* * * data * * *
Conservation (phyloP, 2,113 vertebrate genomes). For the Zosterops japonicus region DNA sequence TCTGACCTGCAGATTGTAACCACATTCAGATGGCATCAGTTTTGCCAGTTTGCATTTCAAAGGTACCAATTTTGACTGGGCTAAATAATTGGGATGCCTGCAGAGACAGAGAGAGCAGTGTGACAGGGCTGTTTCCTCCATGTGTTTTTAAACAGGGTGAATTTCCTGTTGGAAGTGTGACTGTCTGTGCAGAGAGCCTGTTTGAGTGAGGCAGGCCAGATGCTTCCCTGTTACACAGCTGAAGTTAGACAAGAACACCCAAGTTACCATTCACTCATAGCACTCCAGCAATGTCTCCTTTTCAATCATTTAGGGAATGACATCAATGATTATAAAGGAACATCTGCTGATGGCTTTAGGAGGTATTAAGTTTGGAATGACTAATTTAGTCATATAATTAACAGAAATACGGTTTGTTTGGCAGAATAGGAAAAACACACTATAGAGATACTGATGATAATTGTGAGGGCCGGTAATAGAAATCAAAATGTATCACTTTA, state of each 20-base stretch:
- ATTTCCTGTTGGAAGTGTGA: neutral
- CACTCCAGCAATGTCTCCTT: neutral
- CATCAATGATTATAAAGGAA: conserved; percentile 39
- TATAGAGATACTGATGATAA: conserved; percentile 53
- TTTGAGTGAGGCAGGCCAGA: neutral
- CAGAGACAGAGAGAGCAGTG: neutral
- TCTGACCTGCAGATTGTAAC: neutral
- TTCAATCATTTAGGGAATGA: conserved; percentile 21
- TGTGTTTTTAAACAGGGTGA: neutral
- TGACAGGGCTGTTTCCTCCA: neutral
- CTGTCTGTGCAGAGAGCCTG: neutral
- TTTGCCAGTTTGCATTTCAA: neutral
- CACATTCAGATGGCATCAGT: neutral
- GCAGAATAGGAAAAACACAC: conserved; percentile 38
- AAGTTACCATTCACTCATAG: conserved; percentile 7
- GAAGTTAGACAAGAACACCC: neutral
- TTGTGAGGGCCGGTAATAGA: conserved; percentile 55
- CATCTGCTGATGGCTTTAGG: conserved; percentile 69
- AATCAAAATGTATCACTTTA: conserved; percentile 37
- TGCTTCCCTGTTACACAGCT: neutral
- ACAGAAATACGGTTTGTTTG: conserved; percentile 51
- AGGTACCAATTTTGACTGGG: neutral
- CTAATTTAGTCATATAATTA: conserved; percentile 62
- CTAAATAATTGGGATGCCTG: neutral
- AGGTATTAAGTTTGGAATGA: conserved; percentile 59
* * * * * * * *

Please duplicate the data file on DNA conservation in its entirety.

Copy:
Conservation (phyloP, 2,113 vertebrate genomes). For the Zosterops japonicus region DNA sequence TCTGACCTGCAGATTGTAACCACATTCAGATGGCATCAGTTTTGCCAGTTTGCATTTCAAAGGTACCAATTTTGACTGGGCTAAATAATTGGGATGCCTGCAGAGACAGAGAGAGCAGTGTGACAGGGCTGTTTCCTCCATGTGTTTTTAAACAGGGTGAATTTCCTGTTGGAAGTGTGACTGTCTGTGCAGAGAGCCTGTTTGAGTGAGGCAGGCCAGATGCTTCCCTGTTACACAGCTGAAGTTAGACAAGAACACCCAAGTTACCATTCACTCATAGCACTCCAGCAATGTCTCCTTTTCAATCATTTAGGGAATGACATCAATGATTATAAAGGAACATCTGCTGATGGCTTTAGGAGGTATTAAGTTTGGAATGACTAATTTAGTCATATAATTAACAGAAATACGGTTTGTTTGGCAGAATAGGAAAAACACACTATAGAGATACTGATGATAATTGTGAGGGCCGGTAATAGAAATCAAAATGTATCACTTTA, state of each 20-base stretch:
- ATTTCCTGTTGGAAGTGTGA: neutral
- CACTCCAGCAATGTCTCCTT: neutral
- CATCAATGATTATAAAGGAA: conserved; percentile 39
- TATAGAGATACTGATGATAA: conserved; percentile 53
- TTTGAGTGAGGCAGGCCAGA: neutral
- CAGAGACAGAGAGAGCAGTG: neutral
- TCTGACCTGCAGATTGTAAC: neutral
- TTCAATCATTTAGGGAATGA: conserved; percentile 21
- TGTGTTTTTAAACAGGGTGA: neutral
- TGACAGGGCTGTTTCCTCCA: neutral
- CTGTCTGTGCAGAGAGCCTG: neutral
- TTTGCCAGTTTGCATTTCAA: neutral
- CACATTCAGATGGCATCAGT: neutral
- GCAGAATAGGAAAAACACAC: conserved; percentile 38
- AAGTTACCATTCACTCATAG: conserved; percentile 7
- GAAGTTAGACAAGAACACCC: neutral
- TTGTGAGGGCCGGTAATAGA: conserved; percentile 55
- CATCTGCTGATGGCTTTAGG: conserved; percentile 69
- AATCAAAATGTATCACTTTA: conserved; percentile 37
- TGCTTCCCTGTTACACAGCT: neutral
- ACAGAAATACGGTTTGTTTG: conserved; percentile 51
- AGGTACCAATTTTGACTGGG: neutral
- CTAATTTAGTCATATAATTA: conserved; percentile 62
- CTAAATAATTGGGATGCCTG: neutral
- AGGTATTAAGTTTGGAATGA: conserved; percentile 59